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mketom
05-02-2017, 06:45 AM
After spending a lot of time building tools - a side bender, 3 sizes of body forms, a binding channel router, go-bar deck and still not enough templates, I finally finished my first tenor uke, loosely following a real nice set of drawings from Georgia Luthier Supply.

It's made from some beautiful koa from Mighty Fine Woods with sides that, in spite of its extreme 3D curl, bent like butter! The binding is maple with 10/20/10 BWB purfling. The neck is one-piece mahogany topped by an awesome headstock face by Master inlay artist Craig Lavin. (The background is Rocklite, an environment-friendly 'ebony") Fretboard and bridge are West African ebony but I think I'll try the Rocklite here sometime soon.

As always a great learning experience. One of the biggest challenges is learning the right sequence of steps to follow. Like it seemed a good idea to mount pickup transducers before closing up the box, when you can easily place them in just the right spot, but not sure it was worth having the jack flopping about during all subsequent steps.

Thanks for this forum and to all who contribute their knowledge and support!
99826998279982999830

kohanmike
05-02-2017, 07:22 AM
A beauty, great job for the first one, congrats.

jackj
05-02-2017, 08:10 AM
Wow! That is stunning!

Ukemakinmecrazy
05-02-2017, 08:16 AM
Wow that Koa set is gorgeous! Nice build.
After spending a lot of time building tools - a side bender, 3 sizes of body forms, a binding channel router, go-bar deck and still not enough templates, I finally finished my first tenor uke, loosely following a real nice set of drawings from Georgia Luthier Supply.

It's made from some beautiful koa from Mighty Fine Woods with sides that, in spite of its extreme 3D curl, bent like butter! The binding is maple with 10/20/10 BWB purfling. The neck is one-piece mahogany topped by an awesome headstock face by Master inlay artist Craig Lavin. (The background is Rocklite, an environment-friendly 'ebony") Fretboard and bridge are West African ebony but I think I'll try the Rocklite here sometime soon.

As always a great learning experience. One of the biggest challenges is learning the right sequence of steps to follow. Like it seemed a good idea to mount pickup transducers before closing up the box, when you can easily place them in just the right spot, but not sure it was worth having the jack flopping about during all subsequent steps.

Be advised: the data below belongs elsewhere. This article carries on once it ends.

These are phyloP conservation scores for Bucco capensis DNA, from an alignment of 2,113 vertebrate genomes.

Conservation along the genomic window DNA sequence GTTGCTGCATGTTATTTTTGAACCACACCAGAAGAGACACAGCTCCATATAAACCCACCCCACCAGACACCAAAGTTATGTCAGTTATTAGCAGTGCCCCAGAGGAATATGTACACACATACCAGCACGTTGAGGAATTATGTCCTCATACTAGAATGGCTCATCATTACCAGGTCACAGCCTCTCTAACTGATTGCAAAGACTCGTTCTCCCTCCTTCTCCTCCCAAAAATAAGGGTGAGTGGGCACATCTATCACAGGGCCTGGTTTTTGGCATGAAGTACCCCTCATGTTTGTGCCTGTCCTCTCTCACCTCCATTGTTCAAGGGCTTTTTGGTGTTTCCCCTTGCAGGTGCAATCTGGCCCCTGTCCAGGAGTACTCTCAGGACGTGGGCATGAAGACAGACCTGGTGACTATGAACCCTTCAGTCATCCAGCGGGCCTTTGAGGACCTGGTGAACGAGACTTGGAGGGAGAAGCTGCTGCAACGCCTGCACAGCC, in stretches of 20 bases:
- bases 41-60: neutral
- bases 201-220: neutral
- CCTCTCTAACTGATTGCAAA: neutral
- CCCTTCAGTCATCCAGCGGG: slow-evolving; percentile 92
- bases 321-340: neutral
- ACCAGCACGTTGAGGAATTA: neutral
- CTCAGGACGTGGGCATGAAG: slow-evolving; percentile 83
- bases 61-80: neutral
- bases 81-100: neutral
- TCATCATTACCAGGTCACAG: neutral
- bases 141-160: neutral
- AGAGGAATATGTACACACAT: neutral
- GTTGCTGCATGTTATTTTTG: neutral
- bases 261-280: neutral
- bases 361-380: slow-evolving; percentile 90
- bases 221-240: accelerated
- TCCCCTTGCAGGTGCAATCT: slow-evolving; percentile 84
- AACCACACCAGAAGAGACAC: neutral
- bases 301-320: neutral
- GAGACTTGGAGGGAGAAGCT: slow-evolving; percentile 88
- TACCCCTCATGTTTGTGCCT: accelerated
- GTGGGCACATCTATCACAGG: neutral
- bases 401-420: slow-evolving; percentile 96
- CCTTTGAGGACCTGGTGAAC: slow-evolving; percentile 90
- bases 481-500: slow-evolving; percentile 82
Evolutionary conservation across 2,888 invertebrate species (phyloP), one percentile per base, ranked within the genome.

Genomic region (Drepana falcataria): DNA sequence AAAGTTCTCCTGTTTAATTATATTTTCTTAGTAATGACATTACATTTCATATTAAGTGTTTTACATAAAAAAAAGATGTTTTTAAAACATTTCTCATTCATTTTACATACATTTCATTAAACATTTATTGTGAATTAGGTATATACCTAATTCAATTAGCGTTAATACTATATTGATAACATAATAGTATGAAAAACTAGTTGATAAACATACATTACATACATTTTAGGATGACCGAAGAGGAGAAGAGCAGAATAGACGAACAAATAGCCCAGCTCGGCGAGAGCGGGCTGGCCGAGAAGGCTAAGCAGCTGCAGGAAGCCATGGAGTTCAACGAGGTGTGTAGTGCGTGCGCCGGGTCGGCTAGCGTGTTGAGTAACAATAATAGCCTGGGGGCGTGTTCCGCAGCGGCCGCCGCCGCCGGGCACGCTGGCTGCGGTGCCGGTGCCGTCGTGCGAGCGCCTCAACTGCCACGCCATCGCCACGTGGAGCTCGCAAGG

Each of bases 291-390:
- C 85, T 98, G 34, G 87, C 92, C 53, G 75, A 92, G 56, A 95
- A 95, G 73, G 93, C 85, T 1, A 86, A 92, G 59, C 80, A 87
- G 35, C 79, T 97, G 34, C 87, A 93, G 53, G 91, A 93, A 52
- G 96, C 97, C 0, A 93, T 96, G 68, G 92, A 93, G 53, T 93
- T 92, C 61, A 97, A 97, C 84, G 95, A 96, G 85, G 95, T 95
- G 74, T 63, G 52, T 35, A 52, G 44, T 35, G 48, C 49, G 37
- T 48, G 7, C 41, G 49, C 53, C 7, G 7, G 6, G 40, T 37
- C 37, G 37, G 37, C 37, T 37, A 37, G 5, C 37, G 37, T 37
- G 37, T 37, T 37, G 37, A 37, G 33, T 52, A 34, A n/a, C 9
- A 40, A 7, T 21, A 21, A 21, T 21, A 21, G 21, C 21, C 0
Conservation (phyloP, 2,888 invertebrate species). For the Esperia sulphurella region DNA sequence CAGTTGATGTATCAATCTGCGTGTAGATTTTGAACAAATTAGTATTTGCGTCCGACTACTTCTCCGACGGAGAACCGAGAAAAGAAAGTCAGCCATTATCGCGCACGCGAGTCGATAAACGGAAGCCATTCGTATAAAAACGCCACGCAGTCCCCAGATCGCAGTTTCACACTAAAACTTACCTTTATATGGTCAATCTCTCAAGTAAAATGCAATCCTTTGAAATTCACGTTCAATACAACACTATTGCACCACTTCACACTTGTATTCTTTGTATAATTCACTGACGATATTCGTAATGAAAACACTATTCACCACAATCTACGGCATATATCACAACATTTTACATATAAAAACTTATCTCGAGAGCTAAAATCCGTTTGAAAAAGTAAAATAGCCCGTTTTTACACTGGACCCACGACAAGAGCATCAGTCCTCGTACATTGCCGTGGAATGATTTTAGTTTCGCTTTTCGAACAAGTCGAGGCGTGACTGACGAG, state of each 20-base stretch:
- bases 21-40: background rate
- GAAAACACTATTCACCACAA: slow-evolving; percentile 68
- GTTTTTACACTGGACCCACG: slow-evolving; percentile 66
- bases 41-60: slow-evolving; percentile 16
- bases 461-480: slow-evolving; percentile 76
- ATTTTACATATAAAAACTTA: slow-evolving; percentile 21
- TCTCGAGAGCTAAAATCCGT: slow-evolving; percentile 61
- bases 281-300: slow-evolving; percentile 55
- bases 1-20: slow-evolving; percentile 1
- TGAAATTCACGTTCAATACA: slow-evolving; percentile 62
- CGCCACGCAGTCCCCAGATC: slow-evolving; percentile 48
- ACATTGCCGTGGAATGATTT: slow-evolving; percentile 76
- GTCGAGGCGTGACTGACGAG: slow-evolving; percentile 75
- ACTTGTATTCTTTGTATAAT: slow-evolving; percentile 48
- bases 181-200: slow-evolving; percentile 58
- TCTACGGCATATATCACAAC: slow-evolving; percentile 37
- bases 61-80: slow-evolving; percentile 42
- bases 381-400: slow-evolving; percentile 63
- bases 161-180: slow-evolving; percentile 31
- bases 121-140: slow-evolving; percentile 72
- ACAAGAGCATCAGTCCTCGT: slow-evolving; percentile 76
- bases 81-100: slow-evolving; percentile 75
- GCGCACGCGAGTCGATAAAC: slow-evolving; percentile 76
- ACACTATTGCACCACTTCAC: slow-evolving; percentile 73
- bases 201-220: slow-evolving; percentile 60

Thanks for this forum and to all who contribute their knowledge and support!
9982899826998279982999830

sequoia
05-02-2017, 08:19 PM
Very nice first build. But I'm a bit confused. Somebody else did the inlay but you did everything else? Nice looking uke otherwise.

mketom
05-02-2017, 10:31 PM
Sorry for the confusion, this is my tenth ukulele but my first tenor ( 8 sopranos and a concert previously.) Since this was a milestone if sorts for me I "commissioned" an inlay from Craig Lavin as he is one of the best. Check out some if his work at http://instrumentdatabase.com/lavin/. Craig has created beautiful inlays with Kamaka, Anuenue, John Kinnard and many others on his client list.

greenscoe
05-03-2017, 12:19 AM
It's a really nice looking instrument and I thought you rather confident in making your first instrument from Koa. Now that I see you have previous experience its clear that you knew what you were doing and had no doubt that you would succeed with your first tenor. It's always interesting to see what others are making whether as a hobby maker or pro. It's also interesting to see how others build (and jigs used) so you might like to show us some photos taken during the build of this or future instruments. I hope you like the sound of this one.